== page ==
Russian President Vladimir Putin was seen arriving in Crimea on Saturday to mark the ninth anniversary of Russia's annexation of the peninsula from Ukraine, a day after the International Criminal Court said it has issued an arrest warrant for the Russian President for war crimes.
The President, who was on an unannounced visit, was greeted by the Russian-installed governor of Sevastopol, Mikhail Razvozhayev. He also visited a new children's centre and art school, reported Reuters.
The Russian state media did not give broadcast any remarks from Putin. However, Razvozhayev went on Telegram to talk about Putin's visit. "Our President Vladimir Vladimirovich Putin knows how to surprise. In a good way,” Razvozhayev said on the messaging app Telegram.
"But Vladimir Vladimirovich came in person. Himself. Behind the wheel. Because on such a historic day, the president is always with Sevastopol and the people of Sevastopol," the Moscow-appointed official said.
Though Putin has yet to comment publicly on the warrant, the Kremlin spokesman has called it "null and void" and said Russia finds the very issues raised by the ICC to be "outrageous and unacceptable."
Meanwhile, Putin also reportedly visited Mariupol, Russian media reported on Sunday. According to TASS agency, Putin flew to Mariupol, a Ukrainian city in the Donetsk region which has been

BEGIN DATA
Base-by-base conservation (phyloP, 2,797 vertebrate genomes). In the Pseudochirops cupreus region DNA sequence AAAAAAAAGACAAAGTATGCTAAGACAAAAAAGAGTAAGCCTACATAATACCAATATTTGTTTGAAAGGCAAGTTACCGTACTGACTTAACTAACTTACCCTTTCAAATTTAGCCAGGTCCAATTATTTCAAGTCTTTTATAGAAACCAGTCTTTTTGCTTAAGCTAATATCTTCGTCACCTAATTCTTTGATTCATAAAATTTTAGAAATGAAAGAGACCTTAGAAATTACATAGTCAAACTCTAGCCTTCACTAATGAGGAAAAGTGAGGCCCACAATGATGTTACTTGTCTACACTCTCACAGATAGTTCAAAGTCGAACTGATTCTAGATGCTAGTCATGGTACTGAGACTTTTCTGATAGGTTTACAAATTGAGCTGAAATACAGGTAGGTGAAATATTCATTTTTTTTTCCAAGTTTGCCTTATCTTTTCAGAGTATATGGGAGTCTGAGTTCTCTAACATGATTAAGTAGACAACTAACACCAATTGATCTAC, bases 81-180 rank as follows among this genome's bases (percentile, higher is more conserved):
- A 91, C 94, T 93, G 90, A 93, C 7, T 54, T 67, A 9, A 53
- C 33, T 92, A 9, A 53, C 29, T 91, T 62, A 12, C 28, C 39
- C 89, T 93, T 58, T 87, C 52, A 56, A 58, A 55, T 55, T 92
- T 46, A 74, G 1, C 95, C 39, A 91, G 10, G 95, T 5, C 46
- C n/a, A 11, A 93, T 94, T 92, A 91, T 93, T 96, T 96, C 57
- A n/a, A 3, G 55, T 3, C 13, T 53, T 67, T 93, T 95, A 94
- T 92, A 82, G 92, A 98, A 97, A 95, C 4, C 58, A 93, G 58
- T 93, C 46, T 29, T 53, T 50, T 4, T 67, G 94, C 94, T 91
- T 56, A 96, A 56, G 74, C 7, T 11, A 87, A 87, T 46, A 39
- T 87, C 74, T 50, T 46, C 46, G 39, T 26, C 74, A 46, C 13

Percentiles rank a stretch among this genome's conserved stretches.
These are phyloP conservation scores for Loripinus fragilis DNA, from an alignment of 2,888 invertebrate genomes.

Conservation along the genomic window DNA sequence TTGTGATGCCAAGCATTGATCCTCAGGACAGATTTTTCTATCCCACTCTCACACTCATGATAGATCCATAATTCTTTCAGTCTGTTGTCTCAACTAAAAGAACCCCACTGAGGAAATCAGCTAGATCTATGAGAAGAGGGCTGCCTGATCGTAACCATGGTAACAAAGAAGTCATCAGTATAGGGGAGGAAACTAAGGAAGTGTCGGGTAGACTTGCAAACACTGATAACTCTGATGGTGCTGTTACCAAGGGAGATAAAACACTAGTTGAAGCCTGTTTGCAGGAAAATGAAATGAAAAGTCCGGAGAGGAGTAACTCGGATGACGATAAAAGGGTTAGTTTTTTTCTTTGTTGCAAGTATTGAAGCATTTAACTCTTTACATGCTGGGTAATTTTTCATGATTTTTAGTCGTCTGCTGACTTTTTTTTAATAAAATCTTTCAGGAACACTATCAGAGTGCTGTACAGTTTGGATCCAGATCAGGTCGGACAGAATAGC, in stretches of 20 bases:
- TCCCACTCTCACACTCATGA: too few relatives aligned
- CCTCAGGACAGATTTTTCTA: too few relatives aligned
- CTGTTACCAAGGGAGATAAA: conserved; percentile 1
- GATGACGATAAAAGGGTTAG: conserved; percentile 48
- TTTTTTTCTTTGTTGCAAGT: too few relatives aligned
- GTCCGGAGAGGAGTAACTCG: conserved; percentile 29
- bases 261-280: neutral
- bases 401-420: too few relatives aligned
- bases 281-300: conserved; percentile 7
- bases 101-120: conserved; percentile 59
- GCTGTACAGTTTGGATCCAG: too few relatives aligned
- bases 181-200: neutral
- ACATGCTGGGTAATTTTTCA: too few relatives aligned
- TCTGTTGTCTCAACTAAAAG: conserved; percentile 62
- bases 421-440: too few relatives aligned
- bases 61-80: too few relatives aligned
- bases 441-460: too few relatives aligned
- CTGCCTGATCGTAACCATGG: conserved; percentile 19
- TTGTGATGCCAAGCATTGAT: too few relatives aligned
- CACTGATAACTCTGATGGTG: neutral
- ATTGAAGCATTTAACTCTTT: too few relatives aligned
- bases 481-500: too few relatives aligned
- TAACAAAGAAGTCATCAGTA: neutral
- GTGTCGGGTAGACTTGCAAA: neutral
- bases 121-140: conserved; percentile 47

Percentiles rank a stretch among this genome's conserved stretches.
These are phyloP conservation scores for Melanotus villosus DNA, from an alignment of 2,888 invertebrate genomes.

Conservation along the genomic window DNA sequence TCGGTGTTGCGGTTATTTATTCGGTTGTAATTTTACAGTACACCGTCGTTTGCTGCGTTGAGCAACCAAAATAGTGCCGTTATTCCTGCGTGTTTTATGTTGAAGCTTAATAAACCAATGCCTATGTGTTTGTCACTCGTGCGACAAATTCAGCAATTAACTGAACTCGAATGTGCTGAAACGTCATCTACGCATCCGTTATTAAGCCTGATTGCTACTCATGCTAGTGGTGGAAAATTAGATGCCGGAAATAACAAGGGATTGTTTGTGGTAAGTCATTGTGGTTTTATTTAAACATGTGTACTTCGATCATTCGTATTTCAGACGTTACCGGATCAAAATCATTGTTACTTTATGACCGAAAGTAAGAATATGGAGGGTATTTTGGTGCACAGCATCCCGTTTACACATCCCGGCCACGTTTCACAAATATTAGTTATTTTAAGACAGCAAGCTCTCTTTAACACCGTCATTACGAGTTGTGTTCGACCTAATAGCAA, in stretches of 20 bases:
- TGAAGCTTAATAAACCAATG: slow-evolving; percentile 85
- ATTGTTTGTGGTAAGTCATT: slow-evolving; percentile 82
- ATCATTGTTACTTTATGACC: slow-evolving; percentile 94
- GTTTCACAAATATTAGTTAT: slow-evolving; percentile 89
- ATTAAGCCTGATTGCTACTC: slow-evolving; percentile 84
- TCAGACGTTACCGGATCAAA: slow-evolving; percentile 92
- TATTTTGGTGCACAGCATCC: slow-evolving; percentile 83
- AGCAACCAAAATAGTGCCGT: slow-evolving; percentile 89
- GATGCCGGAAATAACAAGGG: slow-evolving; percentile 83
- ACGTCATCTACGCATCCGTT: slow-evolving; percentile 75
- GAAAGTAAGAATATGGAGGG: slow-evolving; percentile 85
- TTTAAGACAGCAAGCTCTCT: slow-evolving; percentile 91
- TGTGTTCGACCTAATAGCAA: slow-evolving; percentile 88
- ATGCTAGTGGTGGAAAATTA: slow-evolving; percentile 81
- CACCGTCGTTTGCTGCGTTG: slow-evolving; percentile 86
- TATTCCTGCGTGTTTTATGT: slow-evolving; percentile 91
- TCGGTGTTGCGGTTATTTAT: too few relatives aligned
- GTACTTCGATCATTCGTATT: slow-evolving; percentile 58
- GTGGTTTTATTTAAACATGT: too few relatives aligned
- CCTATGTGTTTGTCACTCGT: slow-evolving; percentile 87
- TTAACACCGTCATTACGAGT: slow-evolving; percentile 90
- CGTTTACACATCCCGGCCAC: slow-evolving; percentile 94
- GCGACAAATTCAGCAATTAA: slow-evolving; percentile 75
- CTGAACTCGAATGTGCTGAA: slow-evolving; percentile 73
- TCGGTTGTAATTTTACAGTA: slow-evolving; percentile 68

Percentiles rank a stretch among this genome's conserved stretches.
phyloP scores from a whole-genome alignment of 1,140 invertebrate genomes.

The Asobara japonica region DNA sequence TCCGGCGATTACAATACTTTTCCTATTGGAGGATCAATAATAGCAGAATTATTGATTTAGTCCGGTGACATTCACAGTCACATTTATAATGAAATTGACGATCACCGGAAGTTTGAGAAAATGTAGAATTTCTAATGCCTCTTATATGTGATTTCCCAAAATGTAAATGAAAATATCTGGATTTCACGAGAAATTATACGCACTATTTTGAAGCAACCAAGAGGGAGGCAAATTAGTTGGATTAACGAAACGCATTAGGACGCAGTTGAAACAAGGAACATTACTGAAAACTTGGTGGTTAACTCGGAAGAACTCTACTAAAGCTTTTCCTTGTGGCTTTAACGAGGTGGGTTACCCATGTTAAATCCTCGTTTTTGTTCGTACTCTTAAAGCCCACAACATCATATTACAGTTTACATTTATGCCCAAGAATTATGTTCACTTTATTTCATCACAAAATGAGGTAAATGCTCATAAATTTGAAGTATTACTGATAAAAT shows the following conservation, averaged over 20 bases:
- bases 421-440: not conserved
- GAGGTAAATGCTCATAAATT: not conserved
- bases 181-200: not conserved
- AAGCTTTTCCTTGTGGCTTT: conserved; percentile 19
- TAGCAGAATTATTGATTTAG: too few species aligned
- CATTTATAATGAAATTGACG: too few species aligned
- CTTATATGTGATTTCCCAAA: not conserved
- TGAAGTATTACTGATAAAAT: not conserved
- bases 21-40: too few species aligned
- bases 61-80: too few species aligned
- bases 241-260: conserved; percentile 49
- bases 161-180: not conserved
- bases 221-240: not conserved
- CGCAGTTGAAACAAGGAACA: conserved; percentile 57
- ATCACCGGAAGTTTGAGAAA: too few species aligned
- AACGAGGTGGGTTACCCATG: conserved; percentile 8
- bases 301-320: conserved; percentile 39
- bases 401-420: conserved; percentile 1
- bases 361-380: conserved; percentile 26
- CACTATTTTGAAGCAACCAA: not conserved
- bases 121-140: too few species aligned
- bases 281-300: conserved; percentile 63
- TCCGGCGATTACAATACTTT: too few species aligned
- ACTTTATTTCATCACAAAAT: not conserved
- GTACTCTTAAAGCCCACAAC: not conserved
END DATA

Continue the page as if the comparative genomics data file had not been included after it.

occupied by Moscow forces since May of last year, by helicopter. He also drove a car around several districts of the city, making stops and talking to residents.
There are also reports that Putin met with the top command of his military operation in Ukraine, state media reported on Sunday, including Chief of the General Staff Valery Gerasimov who is in charge of Moscow's war in Ukraine.The meeting reportedly took place at the Rostov-on-Don command post in Southern Russia.
Meanwhile, a deal allowing the safe Black Sea export of Ukrainian grain was renewed on Saturday for 60 days. This comes as Russia warned that any further extension beyond mid-May would depend on the removal of some Western sanctions.